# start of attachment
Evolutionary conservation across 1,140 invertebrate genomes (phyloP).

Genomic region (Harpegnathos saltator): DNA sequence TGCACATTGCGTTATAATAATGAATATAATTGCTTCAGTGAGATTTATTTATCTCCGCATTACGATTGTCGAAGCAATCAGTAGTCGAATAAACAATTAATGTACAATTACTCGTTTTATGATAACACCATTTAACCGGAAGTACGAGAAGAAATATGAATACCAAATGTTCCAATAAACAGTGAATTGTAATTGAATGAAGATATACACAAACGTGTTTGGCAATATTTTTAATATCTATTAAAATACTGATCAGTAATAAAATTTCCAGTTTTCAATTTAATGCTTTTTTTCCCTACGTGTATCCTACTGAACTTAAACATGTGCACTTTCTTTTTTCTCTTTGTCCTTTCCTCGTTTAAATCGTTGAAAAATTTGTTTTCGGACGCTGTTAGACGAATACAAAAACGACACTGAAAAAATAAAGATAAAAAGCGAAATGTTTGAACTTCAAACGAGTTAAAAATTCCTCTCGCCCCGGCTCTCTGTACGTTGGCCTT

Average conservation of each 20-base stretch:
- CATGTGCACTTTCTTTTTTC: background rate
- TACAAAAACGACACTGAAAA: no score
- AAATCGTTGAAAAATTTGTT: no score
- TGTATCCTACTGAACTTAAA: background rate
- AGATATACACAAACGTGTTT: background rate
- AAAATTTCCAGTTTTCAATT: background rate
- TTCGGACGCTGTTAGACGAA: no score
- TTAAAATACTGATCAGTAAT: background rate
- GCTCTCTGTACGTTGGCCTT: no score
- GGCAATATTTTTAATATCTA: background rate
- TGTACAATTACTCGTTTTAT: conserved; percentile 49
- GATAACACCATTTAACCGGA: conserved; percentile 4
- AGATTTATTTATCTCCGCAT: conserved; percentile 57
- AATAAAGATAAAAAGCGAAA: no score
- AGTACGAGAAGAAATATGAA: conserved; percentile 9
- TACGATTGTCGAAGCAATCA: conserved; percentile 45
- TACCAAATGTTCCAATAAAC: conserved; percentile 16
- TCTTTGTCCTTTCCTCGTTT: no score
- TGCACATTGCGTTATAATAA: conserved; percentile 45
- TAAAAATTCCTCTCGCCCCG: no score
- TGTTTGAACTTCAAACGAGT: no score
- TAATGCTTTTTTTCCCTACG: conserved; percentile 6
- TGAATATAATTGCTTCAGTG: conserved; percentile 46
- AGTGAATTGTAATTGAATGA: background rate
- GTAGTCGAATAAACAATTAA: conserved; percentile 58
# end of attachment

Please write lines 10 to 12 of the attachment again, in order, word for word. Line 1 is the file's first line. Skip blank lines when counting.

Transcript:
- TTCGGACGCTGTTAGACGAA: no score
- TTAAAATACTGATCAGTAAT: background rate
- GCTCTCTGTACGTTGGCCTT: no score